Regulatory T cells are an immune cell population with the potential to prevent islet graft rejection due to their suppressive effects on immune responses. A recent clinical trial demonstrated that ex vivo expansion and subsequent infusion of autologous human Treg cells in 12 patients with newly diagnosed T1D lowered the patients’ exogenous insulin requirements and prolonged endogenous islet survival (194). The use of Treg cells also show some promise in animal models of islet transplantation, however, due to the short half-life of expanded Tregs as well as challenges in migration from peripheral blood to the site of engraftment (195), alternative strategies to improve Treg localization have been attempted. The combination of CTLA-4, a key protein receptor that downregulates immune responses, and reparixin, which blocks against inflammatory neutrophil infiltration, resulted in lower serum IFN-γ as well as decreased T cell infiltration into the islet graft after transplantation under the kidney capsule (196). Other groups have investigated the use of fusion proteins and antibodies to promote graft survival. Zhang et al. utilized CTLA-4/Fc and demonstrated reduced local inflammation, a concomitant increase in Foxp3+ Treg cells, and improved engraftment (197). Treg cells have also been utilized in co-transplantation strategies where co-aggregation of syngeneic Treg cells with purified allogeneic islets within an agarose hydrogel displayed prolonged allograft survival after transplantation into the portal vein of mice (198).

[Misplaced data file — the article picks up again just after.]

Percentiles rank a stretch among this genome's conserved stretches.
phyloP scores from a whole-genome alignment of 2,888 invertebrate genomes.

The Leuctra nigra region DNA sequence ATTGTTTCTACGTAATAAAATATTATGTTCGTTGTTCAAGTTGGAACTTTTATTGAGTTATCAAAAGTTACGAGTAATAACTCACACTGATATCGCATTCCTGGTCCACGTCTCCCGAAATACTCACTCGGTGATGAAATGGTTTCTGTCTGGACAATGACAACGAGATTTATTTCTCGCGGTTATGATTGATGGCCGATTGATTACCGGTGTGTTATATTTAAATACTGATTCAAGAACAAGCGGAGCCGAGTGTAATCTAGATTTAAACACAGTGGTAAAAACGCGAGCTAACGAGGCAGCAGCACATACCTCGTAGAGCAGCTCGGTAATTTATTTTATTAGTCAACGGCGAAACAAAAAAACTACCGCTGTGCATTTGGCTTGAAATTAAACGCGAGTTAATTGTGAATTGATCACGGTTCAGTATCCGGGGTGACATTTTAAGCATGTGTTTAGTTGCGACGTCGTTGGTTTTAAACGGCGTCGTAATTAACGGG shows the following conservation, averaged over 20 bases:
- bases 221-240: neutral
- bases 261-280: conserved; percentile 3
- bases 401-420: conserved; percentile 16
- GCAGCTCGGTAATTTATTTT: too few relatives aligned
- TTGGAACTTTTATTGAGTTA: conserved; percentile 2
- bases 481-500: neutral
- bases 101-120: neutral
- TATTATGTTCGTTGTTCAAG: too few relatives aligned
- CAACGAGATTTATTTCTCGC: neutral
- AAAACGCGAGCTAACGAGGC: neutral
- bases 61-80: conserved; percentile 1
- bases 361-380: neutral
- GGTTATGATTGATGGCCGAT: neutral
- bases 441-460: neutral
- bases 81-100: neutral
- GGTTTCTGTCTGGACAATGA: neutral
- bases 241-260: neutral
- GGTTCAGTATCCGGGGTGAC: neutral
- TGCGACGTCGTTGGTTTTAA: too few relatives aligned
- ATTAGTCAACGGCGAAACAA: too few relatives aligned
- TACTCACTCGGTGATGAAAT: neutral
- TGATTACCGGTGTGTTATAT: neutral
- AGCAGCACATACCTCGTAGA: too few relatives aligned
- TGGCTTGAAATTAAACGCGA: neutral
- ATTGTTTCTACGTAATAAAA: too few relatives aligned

Due to the comprehensive role of oxidative stress on islet transplantation, targeting redox-dependent inflammatory responses during islet isolation, in vitro culture, and after transplantation has the potential to increase islet viability and function (Figure 3). Utilization of a broad range of antioxidants including SOD mimetics to dissipate ROS synthesis can prolong islet viability and maintain function during islet isolation (93). The addition of a physical barrier as well as an immune modulator is likely the most promising combinatorial approach to protect islet transplants from immune-mediated rejection. Interventions including islet encapsulation with TA may be efficacious and safer in delaying allograft rejection than global immunosuppressive therapies (12, 15, 162, 180). In an effort to achieve stable islet engraftment in patients following islet transplantation, therapies that specifically target the removal of free radicals and redox-dependent signaling are highly warranted. It is apparent that synergistic interactions between redox biology and immune responses following islet transplantation are an underrepresented area of research. Future strategies implementing the LbL encapsulation approach in combination with potent antioxidants can enhance the viability and yield of isolated islets, making islet cell transplantation a realistic and curative treatment option for patients with T1D.